Legislature(1993 - 1994)
03/14/1994 09:07 AM STA
* first hearing in first committee of referral
= bill was previously heard/scheduled
= bill was previously heard/scheduled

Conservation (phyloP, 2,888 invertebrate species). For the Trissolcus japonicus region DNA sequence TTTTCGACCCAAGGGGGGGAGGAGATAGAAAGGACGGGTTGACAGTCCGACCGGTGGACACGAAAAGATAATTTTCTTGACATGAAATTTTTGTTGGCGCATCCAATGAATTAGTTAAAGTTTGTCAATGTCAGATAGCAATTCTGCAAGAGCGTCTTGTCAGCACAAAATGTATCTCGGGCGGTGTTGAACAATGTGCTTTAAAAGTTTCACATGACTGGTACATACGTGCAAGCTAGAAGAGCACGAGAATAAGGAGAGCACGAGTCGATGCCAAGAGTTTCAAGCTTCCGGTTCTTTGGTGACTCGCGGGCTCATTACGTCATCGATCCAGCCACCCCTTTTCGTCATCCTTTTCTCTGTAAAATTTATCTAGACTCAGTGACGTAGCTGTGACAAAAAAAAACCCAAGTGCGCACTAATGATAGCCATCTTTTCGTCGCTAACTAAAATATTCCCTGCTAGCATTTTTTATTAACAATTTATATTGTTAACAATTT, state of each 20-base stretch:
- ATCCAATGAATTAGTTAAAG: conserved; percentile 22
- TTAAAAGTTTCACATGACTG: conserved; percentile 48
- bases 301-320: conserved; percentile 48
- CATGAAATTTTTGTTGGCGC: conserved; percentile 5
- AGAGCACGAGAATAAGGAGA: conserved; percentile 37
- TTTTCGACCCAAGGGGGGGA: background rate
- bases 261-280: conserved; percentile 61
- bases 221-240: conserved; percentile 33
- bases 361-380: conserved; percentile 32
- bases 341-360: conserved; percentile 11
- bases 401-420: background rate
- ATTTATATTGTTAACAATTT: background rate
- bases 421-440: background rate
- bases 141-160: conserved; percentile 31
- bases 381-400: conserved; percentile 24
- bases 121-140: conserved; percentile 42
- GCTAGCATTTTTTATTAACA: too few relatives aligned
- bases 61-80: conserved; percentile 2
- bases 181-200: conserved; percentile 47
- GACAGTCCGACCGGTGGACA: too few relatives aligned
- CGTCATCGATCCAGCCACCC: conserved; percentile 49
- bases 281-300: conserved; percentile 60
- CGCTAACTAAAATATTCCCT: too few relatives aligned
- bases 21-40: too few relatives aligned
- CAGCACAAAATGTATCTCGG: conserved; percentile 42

ED MCNALLY, Deputy Attorney General, Department of Law (DOL) thanks the chairman and members of the committee for their attention to the governor's crime package legislation. Mr. McNally states the five bills before the committee (SB 349, SB 350, SB 351, SB 352, and SB 353) will help to protect Alaska's women and children, and will also help prevent some crime from occurring in the first place. All of the bills are inexpensive; several will actually save money and, at the same time, put more law enforcement personnel on the street without any budget increases. MR. MCNALLY states the governor's crime package has been endorsed by nearly every major victim's rights group, women's advocacy group, and law enforcement group in Alaska. The committee's desire to hear the bills as a package speaks well of the consensus and the recognition that more must be done in responding to violence against Alaska's women and children. MR. MCNALLY says some of the elements in the governor's crime package have to do with budgetary concerns, while some provisions address other concerns, such as "three strikes, you're out", juvenile waivers, and conspiracy. These bills are designed to combat the crimes that most threaten Alaska's women and children: domestic violence, stalking, rape, and child abuse. MR. MCNALLY states that, at the core of this initiative, are six new laws to level the playing field. The governor filed six bills in the house, but only five in the senate, because Senator Donley has already filed a bill, SB 24, which would extend probation. Four bills are designed particularly for protecting women and children, those are SB 350, SB 351, SB 352, and SB 24. The other two bills in this package, SB 349 and SB 353 would serve to provide new protections for all victims of crime. These last two bills would put more law enforcement personnel on the street and would give prosecutors and defendants an equal number of jury challenges, as recommended in the American Bar Association's National Standards. Number 103 MR. MCNALLY stresses that these bills have very few moving parts. There is not an extraordinary amount of language in these bills which would open them up for amendment, the way the complex legislation that has been previously worked on involves. Mr. Mcnally would contrast the governor's crime legislation package with President Clinton's crime legislation package, which is the size of a telephone book. The legislation before the committee is an Alaska package; it was designed by Alaska's police, Alaska's prosecutors, and Alaska's women's advocacy groups, to meet an Alaskan problem. MR. MCNALLY says that brings him to the second point he would like to make today: the problem of rape, domestic violence, and child abuse is enormous. Alaska does not have the number one murder problem in the United States. We do not have the number one drug abuse problem. On a per capita basis, Alaska has one of the highest rates of rape, domestic violence, child abuse, and sexual abuse of children in the nation. Not only are these cases among the most difficult and sensitive to prosecute, they are also among the most devastating in terms of the outrage, the grief, and the emotional trauma inflicted on victims, their families, and the entire community. The offenders in these cases are clearly among those most deserving of aggressive prosecution. They are cowards. They prey on our most vulnerable citizens: children, the elderly, and women. The problem of domestic and sexual violence in Alaska cuts across all boundaries of race, culture, status, educational background, and other demographic factors. It is acute in both urban and rural areas. Mr. McNally shows the committee several statistic charts. The charts show the rising number of reported cases in the early 1990's. Number 156 SENATOR TAYLOR asks Mr. McNally how many cases, of those that were reported, were found to have no substance. The senator had heard that DFYS (Division of Family & Youth Services) reported 67% had no substance and asks Mr. McNally if that percentage is accurate. Number 165 MR. MCNALLY responds he is not familiar with that number and is not in a position to address it. However, he is familiar with the cases that are actually brought to prosecution by law enforcement agencies that state they have reason to believe they have proof beyond a reasonable doubt that the abuse actually occurred. Number 170 SENATOR TAYLOR would like to see the number of actual prosecutions. The senator says there is probably a corresponding rise in those numbers too, but he has suspicions about DFYS's numbers. MR. MCNALLY says he appreciates Senator Taylor's concern, and he is not familiar with the 67% figure from DFYS, but Mr. McNally states he is not familiar with any law enforcement professional, court system professional, or advocacy professional who is not under the impression that Alaska's problem is significantly greater than that of other similarly sized populations in the country. SENATOR TAYLOR says he agrees with that, and believes it is due to the high alcohol abuse rate. MR. MCNALLY shows a chart indicating the number of rapes reported to the Anchorage Police Department. Certainly, 150 or so reported rapes a year is highly unacceptable to any community. In 1991 and 1992, Anchorage saw about 200 to 250 reported rapes a year, but in 1993 that figure jumped to over 400 reported rapes. Mr. McNally states, to give the committee an idea of how the prosecution in the state has voted with its' feet, that the number of assistant district attorneys in Anchorage has dropped from 26 to 22 in the past few years. Despite the loss in personnel, the number of personnel assigned full-time to rape, domestic violence, and child abuse cases has gone from zero to four in that same time period. Obviously, that means less prosecutorial resources are going into prosecuting any number of other categories of crime, primarily business crime, shoplifting, bad checks, burglaries, and other crimes against property. That gives you an indication of how seriously these problems are viewed by those of us who are obliged to respond to them. Number 208 MR. MCNALLY states another indication of the enormity of the problem can be gleaned from an editorial which appeared in the Anchorage Daily News (Mr. McNally passes a copy of the editorial out to each committee member). Mr. McNally says one of the most acute problems is the first item underlined in the editorial: that 84% of victims do not file a police report. That is a national figure, and is another part of the problem before the state. Part of the purpose of this legislation is to encourage women to come forward and report these crimes by making the court room a safe place for them; a place where they will be respected, and where their dignity will be respected. Everyone is talking about violent crime, but in Alaska, we are talking about crime against women and children. People of our communities are angry and disgusted by these crimes and by the archaic and unacceptable attitudes, sometimes in the system itself. MR. MCNALLY says that concludes his general testimony on the governor's crime package, and he would now be happy to discuss individual pieces of legislation.